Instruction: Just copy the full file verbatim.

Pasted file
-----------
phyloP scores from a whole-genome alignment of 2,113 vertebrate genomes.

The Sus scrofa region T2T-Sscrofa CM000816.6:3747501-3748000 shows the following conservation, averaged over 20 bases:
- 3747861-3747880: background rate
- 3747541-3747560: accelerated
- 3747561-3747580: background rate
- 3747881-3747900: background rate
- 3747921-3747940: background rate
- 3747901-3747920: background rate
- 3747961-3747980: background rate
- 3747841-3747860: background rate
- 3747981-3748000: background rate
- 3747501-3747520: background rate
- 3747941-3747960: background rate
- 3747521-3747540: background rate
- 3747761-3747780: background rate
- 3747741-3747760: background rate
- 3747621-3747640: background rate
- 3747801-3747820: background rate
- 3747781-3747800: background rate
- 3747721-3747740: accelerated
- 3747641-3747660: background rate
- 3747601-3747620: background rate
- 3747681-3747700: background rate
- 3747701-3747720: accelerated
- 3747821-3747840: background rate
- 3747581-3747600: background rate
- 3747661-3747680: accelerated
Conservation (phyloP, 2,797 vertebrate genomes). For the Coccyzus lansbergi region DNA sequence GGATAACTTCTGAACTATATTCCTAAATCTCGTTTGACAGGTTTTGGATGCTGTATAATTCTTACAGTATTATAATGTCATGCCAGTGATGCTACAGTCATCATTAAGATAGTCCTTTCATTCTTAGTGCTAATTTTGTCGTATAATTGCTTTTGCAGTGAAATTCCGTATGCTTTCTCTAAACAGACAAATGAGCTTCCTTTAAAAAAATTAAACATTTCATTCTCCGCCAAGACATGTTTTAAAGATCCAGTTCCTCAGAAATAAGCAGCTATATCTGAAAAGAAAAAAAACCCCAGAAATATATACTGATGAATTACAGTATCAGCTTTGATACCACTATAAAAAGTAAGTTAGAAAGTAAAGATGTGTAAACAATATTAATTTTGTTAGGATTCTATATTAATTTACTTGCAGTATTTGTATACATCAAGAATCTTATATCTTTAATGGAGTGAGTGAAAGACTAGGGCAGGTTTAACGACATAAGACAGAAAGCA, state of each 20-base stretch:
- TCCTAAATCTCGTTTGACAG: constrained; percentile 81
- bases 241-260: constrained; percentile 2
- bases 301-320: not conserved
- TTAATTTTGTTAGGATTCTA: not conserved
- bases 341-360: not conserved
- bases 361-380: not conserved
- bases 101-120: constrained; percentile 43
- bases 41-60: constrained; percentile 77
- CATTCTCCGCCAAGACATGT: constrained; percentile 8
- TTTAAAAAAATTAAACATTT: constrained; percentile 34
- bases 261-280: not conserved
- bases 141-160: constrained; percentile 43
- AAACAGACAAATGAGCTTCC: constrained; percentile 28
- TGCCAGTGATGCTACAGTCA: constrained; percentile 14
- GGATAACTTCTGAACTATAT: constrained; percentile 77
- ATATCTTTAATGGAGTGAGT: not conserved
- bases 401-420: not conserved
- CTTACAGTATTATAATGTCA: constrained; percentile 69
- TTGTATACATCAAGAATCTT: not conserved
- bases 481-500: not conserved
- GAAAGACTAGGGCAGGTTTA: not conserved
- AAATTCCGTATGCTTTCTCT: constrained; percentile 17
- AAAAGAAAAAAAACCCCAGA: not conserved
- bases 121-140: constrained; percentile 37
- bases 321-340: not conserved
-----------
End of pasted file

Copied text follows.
phyloP scores from a whole-genome alignment of 2,113 vertebrate genomes.

The Sus scrofa region T2T-Sscrofa CM000816.6:3747501-3748000 shows the following conservation, averaged over 20 bases:
- 3747861-3747880: background rate
- 3747541-3747560: accelerated
- 3747561-3747580: background rate
- 3747881-3747900: background rate
- 3747921-3747940: background rate
- 3747901-3747920: background rate
- 3747961-3747980: background rate
- 3747841-3747860: background rate
- 3747981-3748000: background rate
- 3747501-3747520: background rate
- 3747941-3747960: background rate
- 3747521-3747540: background rate
- 3747761-3747780: background rate
- 3747741-3747760: background rate
- 3747621-3747640: background rate
- 3747801-3747820: background rate
- 3747781-3747800: background rate
- 3747721-3747740: accelerated
- 3747641-3747660: background rate
- 3747601-3747620: background rate
- 3747681-3747700: background rate
- 3747701-3747720: accelerated
- 3747821-3747840: background rate
- 3747581-3747600: background rate
- 3747661-3747680: accelerated
Conservation (phyloP, 2,797 vertebrate genomes). For the Coccyzus lansbergi region DNA sequence GGATAACTTCTGAACTATATTCCTAAATCTCGTTTGACAGGTTTTGGATGCTGTATAATTCTTACAGTATTATAATGTCATGCCAGTGATGCTACAGTCATCATTAAGATAGTCCTTTCATTCTTAGTGCTAATTTTGTCGTATAATTGCTTTTGCAGTGAAATTCCGTATGCTTTCTCTAAACAGACAAATGAGCTTCCTTTAAAAAAATTAAACATTTCATTCTCCGCCAAGACATGTTTTAAAGATCCAGTTCCTCAGAAATAAGCAGCTATATCTGAAAAGAAAAAAAACCCCAGAAATATATACTGATGAATTACAGTATCAGCTTTGATACCACTATAAAAAGTAAGTTAGAAAGTAAAGATGTGTAAACAATATTAATTTTGTTAGGATTCTATATTAATTTACTTGCAGTATTTGTATACATCAAGAATCTTATATCTTTAATGGAGTGAGTGAAAGACTAGGGCAGGTTTAACGACATAAGACAGAAAGCA, state of each 20-base stretch:
- TCCTAAATCTCGTTTGACAG: constrained; percentile 81
- bases 241-260: constrained; percentile 2
- bases 301-320: not conserved
- TTAATTTTGTTAGGATTCTA: not conserved
- bases 341-360: not conserved
- bases 361-380: not conserved
- bases 101-120: constrained; percentile 43
- bases 41-60: constrained; percentile 77
- CATTCTCCGCCAAGACATGT: constrained; percentile 8
- TTTAAAAAAATTAAACATTT: constrained; percentile 34
- bases 261-280: not conserved
- bases 141-160: constrained; percentile 43
- AAACAGACAAATGAGCTTCC: constrained; percentile 28
- TGCCAGTGATGCTACAGTCA: constrained; percentile 14
- GGATAACTTCTGAACTATAT: constrained; percentile 77
- ATATCTTTAATGGAGTGAGT: not conserved
- bases 401-420: not conserved
- CTTACAGTATTATAATGTCA: constrained; percentile 69
- TTGTATACATCAAGAATCTT: not conserved
- bases 481-500: not conserved
- GAAAGACTAGGGCAGGTTTA: not conserved
- AAATTCCGTATGCTTTCTCT: constrained; percentile 17
- AAAAGAAAAAAAACCCCAGA: not conserved
- bases 121-140: constrained; percentile 37
- bases 321-340: not conserved